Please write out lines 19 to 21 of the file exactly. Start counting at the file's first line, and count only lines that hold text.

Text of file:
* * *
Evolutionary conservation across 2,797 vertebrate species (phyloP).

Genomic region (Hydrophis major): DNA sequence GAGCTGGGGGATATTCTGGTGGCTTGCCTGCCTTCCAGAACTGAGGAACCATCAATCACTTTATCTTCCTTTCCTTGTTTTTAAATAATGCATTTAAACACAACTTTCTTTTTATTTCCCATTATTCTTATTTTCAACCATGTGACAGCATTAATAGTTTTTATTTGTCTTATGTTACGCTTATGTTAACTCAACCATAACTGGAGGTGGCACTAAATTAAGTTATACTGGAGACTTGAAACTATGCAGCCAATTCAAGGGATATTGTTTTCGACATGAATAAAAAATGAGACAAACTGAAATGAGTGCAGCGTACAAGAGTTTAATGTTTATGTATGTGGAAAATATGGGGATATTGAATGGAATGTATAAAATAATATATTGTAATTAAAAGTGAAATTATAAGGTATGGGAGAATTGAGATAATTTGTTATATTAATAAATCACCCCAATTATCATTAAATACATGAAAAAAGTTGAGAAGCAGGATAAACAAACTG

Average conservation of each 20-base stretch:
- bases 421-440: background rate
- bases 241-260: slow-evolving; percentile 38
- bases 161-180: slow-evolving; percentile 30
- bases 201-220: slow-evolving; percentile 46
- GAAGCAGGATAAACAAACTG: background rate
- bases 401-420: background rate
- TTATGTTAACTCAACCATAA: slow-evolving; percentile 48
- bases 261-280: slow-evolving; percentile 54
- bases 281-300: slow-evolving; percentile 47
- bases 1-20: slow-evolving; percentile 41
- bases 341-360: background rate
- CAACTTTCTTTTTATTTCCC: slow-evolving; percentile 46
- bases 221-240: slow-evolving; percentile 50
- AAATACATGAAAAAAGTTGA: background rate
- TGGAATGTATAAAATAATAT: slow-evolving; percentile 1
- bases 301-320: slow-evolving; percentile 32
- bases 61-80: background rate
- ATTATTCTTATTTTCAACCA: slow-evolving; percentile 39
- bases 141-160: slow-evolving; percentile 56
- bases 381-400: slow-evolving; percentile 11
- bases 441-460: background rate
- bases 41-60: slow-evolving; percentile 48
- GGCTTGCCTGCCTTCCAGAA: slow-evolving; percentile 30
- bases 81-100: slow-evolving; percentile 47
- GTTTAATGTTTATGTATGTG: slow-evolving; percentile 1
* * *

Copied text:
- bases 301-320: slow-evolving; percentile 32
- bases 61-80: background rate
- ATTATTCTTATTTTCAACCA: slow-evolving; percentile 39